In the varieties of American English that have the lot-cloth split, many words vary as to whether or not they have the cloth vowel. For example, words that end in -og like frog, hog, fog, log, bog etc. have the cloth vowel in some accents with the lot-cloth split and the lot vowel in other accents with the split.

The word gone usually has the cloth vowel in accents with the lot-cloth split, but has the lot vowel in accents of New York and New Jersey which have the split.

The word on is pronounced with the lot vowel in the North, and with the cloth vowel in the Midland, Mid-Atlantic and South.

Cot-caught merger

On this map of North America, the green dots represent speakers who have completely merged the vowels of cot and caught. The dark blue dots represent speakers who have completely resisted the merger. The pale blue dots represent speakers with a partial merger (either production or perception but not both), and the yellow dots represent speakers with the merger in transition. Based on the work of Labov, Ash and Boberg.[8]

The cot-caught merger (also known as the low back merger) is a phonemic merger, a sound change, that occurs in some varieties of English. The merger occurs in some accents of Scottish English [7] and to some extent in Mid Ulster English [7] but is best known as a phenomenon of many varieties of North American English.

The sound change causes the vowel in caught, talk, and small to be pronounced like the vowel in cot, rock, and doll, so that cot and caught, for example, become homophones, and the two vowels merge into a single phoneme. The change does not affect a vowel followed by /r/, so barn and born remain distinct, and starring and warring do not rhyme.

The presence of the merger and its absence are both found in many different regions of the continent, and in both urban and rural environments.

The symbols traditionally used to transcribe the vowels in the words cot and caught as spoken in American English are /ɑ/ and /ɔ/, respectively, although their precise phonetic values may vary, as does the phonetic value of the merged vowel in the regions where the merger occurs.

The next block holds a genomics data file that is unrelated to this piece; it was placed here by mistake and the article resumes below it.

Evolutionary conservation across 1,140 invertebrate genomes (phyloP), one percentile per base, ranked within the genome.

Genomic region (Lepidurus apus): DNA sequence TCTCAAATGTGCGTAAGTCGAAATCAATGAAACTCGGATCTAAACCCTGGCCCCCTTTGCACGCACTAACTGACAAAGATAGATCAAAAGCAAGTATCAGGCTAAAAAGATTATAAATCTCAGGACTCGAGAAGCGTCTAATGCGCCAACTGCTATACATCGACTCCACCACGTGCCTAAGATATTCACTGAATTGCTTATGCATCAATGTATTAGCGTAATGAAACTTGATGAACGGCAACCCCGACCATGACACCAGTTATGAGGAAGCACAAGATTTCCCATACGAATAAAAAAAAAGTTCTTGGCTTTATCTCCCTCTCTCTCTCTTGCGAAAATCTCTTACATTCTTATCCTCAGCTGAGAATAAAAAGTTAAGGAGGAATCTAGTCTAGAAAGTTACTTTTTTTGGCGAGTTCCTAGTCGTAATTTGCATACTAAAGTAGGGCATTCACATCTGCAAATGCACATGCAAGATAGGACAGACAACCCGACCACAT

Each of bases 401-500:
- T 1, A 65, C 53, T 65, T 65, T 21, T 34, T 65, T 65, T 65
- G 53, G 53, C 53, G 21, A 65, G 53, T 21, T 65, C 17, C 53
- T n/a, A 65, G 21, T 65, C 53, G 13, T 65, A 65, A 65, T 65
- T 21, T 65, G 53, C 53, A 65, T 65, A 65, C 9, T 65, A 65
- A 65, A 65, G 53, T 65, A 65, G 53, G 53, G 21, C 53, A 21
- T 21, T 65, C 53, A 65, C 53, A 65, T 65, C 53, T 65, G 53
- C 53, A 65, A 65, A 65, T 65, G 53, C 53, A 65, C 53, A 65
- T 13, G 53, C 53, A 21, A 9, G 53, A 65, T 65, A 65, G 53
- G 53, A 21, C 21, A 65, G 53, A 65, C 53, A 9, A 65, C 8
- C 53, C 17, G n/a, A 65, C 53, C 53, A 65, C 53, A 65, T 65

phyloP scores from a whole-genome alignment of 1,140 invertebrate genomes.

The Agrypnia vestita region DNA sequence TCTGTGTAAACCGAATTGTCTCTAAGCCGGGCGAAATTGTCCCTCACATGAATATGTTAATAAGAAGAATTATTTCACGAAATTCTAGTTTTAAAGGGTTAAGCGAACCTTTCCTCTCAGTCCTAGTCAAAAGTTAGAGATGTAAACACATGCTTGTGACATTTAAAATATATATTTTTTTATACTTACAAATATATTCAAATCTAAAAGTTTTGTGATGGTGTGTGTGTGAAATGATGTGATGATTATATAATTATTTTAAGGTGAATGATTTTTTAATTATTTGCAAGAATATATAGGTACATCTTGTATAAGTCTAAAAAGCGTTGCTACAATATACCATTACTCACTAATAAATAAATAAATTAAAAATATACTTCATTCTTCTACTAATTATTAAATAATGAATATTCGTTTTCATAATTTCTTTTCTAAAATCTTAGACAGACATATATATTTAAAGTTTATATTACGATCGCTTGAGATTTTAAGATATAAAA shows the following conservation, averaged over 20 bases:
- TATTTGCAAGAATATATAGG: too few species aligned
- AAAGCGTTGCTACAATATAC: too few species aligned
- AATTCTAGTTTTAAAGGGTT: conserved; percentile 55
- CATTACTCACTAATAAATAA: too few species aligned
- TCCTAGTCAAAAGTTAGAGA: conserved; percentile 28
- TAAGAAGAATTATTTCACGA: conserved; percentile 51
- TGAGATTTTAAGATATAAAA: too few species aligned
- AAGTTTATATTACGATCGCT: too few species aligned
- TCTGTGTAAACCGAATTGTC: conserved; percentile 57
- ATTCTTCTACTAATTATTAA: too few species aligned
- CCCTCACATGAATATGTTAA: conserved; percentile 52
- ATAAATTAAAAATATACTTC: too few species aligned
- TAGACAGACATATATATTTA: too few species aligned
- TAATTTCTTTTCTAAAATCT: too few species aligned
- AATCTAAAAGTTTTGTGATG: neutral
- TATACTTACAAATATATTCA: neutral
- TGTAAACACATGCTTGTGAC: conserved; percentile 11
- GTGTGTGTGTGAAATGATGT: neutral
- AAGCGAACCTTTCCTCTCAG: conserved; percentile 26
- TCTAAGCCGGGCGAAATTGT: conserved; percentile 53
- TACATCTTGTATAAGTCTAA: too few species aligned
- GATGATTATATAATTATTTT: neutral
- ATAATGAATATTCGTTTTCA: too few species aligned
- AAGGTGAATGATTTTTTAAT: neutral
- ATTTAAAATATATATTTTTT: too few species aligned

According to Labov, Ash, and Boberg,[8] the merger does not generally occur in the southern United States (with exceptions), along most of the American side of the Great Lakes region, or in the "Northeast Corridor" extended metropolitan region from Providence, Rhode Island to Baltimore. It is very widespread across Canada, the Boston, Massachusetts area (see Boston accent) and northeastern New England, the Pittsburgh area (see Pittsburghese), and is also heard throughout the western U.S. The latter seems to be the source of its introduction into the Midwest as it appears to be spreading eastward. A recent survey directed by William Labov of the University of Pennsylvania has shown that the merger can be found today among younger generations (roughly people under 40) in Kansas, Nebraska, and the Dakotas. It is also heard across much of Minnesota, Iowa, and Missouri. Similarly, the merger affects central portions of Illinois, Indiana, and Ohio, though its appearance in these areas may represent a westward expansion of the change from Pennsylvania. The distribution of the merger is complex, even without taking into account the mobility of the American population; there are pockets of speakers with the merger in areas that lack it, and vice versa. There are areas where the merger has only partially occurred, or is in a state of transition. Labov et al.'s research is based on telephone surveys with subjects who grew up in the city where they lived at the time of the interview. The 2003 Harvard Dialect Survey,[11] in which subjects did not necessarily grow up in the place they identified as the source of their dialect features, indicates that there are speakers of both merging and contrast-preserving accents throughout the country, though the basic isoglosses are almost identical to those revealed by Labov's 1996 telephone survey. Both surveys indicate that approximately 60% of American English speakers preserve the contrast, while approximately 40% make the merger.